The markets have risen nearly 10% since Bajaj Auto Ltd’s shares stopped trading on 13 March. But few analysts expected the company’s shareholders to gain when its demerged entities relisted.
The outlook for its core auto business has become worse, with high inflation ruling out any possibility of an interest rate cut in the near future. Bajaj Holdings and Investment Ltd, which holds a 30% stake in both the auto business (Bajaj Auto) and the financial services business (Bajaj Finserv Ltd), and which ended with a majority of the group’s cash and investments, hasn’t shown much progress with its business plans.
Still, few analysts expected Bajaj Auto’s shareholders to lose as much as 18% on relisting. The value of the three demerged entities adds up to Rs1,715, compared with Rs2,101 before delisting. Much of the negative surprise came from the auto business, which ended its first trading session at Rs600.
Adjusted for cash and investments worth nearly Rs100 per share, the auto business is valued at only about nine times of its earnings. The company’s main competitor, Hero Honda Ltd, trades at about 14 times earnings.
Before the delisting, the cash and investments of the auto business, after adjusting for the value of the insurance subsidiaries, was valued much higher, and the discount to Hero Honda was negligible.
Bajaj Auto recently reported its March quarter results, which are not strictly comparable because of the demerger process, but based on the segments, operating profit for the automotive business fell as much as 33% due to a drop in volumes and a 280 basis points dip in margin.
Hero Honda, on the other hand, reported a more than 50% jump in profit on the back of growing margins. Analysts expect this divergent trend to continue in the near future, which is the reason why Bajaj Auto’s auto business trades at a wider discount to Hero Honda’s.
Analysts’ views on the valuation of the financial services subsidiary are varied, largely because valuation of insurance companies in India is at a nascent stage. In some cases, the listing price of Bajaj Finserv is way below analysts’ expectations.
Even Bajaj Holdings has disappointed. One analyst, who declined to be quoted, says that the holding firm’s plan to start a special economic zone has made little progress, with the government being cautious about approvals. This has impacted its valuation. It now trades at a big discount of more than 40% to its book value.
Earnings growth will slow further
Even the most pessimistic forecasts of earnings growth for Indian companies assume that it will be around 15%. A simple calculation will be to assume GDP (gross domestic product) growth at 7% per annum and add another 7% as inflation. Estimates from IBES (Institutional Brokers’ Estimate System) puts the growth in earnings per share for companies included in the MSCI India index at a high 20.4%, but Bloomberg data puts earnings growth for the ben-chmark index of the Bombay Stock Exchange, the Sensex, at a conservative 15.5%.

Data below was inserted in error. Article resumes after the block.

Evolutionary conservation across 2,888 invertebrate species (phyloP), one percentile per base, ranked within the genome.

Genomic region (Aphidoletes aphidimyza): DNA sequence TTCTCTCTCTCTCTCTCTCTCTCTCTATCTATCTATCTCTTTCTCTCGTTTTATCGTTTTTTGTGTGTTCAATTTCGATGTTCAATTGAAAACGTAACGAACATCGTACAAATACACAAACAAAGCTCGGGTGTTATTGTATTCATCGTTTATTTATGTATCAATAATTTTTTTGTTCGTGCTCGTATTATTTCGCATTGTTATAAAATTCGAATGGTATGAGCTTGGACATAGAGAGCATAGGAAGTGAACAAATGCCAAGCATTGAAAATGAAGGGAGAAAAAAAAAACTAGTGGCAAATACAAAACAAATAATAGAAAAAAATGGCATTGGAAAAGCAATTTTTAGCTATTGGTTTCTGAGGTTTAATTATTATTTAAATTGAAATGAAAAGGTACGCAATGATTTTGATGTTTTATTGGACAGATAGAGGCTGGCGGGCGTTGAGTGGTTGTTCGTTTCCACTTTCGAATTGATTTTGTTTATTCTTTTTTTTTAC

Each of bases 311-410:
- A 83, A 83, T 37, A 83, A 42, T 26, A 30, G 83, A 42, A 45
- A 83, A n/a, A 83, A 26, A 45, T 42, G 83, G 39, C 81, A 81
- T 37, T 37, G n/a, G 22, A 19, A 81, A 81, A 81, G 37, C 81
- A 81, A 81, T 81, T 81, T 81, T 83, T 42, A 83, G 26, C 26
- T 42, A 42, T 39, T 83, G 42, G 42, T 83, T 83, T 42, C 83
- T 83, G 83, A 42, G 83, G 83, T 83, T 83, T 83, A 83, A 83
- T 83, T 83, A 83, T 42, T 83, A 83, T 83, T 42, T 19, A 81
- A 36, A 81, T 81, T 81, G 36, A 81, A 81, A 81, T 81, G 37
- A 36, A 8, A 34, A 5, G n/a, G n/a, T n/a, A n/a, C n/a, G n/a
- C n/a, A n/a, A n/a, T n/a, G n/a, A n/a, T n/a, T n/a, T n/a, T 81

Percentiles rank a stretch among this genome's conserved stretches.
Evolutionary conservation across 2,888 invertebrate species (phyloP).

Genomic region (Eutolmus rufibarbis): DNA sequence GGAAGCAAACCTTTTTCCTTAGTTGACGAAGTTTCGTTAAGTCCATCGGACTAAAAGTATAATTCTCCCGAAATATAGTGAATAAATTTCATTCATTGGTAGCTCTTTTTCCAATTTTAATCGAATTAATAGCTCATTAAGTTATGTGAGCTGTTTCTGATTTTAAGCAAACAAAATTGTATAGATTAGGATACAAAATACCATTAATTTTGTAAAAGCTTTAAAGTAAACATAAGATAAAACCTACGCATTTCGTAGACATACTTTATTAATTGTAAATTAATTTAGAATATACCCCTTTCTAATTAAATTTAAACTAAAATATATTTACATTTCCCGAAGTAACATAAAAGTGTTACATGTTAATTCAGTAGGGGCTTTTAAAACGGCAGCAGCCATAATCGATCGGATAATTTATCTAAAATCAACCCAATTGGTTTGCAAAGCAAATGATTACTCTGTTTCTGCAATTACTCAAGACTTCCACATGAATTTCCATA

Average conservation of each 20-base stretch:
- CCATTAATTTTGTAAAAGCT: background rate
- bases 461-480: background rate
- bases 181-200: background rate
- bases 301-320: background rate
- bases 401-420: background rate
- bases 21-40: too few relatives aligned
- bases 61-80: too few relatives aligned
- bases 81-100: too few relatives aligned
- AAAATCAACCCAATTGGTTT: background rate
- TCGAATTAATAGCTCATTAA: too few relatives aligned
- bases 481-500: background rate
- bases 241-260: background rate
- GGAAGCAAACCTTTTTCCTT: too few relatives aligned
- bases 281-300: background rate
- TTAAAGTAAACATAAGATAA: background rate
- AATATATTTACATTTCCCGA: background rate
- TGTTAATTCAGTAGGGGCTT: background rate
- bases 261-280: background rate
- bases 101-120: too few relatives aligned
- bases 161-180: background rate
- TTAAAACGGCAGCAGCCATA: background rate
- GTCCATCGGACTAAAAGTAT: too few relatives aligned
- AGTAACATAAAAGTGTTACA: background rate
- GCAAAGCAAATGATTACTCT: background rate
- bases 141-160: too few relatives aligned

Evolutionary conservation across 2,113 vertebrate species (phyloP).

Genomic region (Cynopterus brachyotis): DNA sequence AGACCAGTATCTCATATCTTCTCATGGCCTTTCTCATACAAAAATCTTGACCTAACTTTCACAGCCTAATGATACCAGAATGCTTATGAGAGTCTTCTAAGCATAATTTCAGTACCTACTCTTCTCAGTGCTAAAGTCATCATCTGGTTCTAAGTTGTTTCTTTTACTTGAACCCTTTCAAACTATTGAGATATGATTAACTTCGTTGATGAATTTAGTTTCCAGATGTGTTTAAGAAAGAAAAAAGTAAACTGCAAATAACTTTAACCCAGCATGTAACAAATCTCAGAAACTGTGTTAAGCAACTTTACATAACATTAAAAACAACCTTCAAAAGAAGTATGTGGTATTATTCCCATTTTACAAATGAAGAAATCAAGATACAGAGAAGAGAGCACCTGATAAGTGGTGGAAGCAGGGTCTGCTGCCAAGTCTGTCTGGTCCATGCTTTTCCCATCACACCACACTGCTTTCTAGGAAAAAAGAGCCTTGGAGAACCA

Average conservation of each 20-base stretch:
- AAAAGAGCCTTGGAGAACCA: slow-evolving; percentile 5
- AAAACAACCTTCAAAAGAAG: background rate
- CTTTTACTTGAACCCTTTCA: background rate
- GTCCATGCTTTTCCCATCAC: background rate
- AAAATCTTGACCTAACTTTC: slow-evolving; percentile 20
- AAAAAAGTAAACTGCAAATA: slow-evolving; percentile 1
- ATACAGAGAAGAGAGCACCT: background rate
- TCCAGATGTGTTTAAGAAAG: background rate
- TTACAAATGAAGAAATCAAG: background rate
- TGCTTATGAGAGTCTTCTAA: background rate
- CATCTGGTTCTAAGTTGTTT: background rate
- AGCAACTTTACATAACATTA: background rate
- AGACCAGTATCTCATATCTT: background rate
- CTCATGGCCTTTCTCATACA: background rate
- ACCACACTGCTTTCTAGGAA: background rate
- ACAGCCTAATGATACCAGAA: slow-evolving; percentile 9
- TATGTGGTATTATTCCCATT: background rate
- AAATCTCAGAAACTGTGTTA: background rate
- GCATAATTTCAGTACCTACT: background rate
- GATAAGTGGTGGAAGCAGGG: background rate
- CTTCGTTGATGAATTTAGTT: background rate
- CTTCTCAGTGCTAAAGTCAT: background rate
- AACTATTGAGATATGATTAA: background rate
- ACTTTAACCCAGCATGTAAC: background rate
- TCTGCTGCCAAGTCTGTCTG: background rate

A new strategy report on Asian markets outside Japan by Citi Investment Research looks at the impact on earnings and return on equity (RoE) during the downturns of 1990-91 and 2000-01.
For India, the average RoE for companies was 19.6% last month, according to Citi’s calculations.
During the 1990-91slowdown, RoE had fallen to 15.4%, while it was at 14.5% during the 2000-01 lows. If the current downturn resembles that in 1991, earnings growth for the Indian market could fall up to 22% from current levels, and if it’s more like the 2000-01 recession, earnings growth could move down 26% from current levels.
By way of consolation, that’s much better than the average impact on Asian markets, where earnings growth came off 31% in 1990-91 and 52% in 2000-01. In fact, if the current slowdown mimics what happened in 2000-01, India’s earnings growth is likely to be the least hit among all the Asian nations.
The moot point, of course, is whether India is better placed to ride out the current downturn.
The Citi report sees the Indian market as overvalued compared with what the price-earnings multiple should be based on a 10-year average—it calls this a mid-cycle estimate.
But Indian markets had soared on the assumption that the country is witnessing a structural change. There are a few points in India’s favour—a much higher savings and investment rate, and a much stronger corporate sector. But that structural shift is at present being overshadowed by cyclical factors such as higher inflation and political uncertainty.
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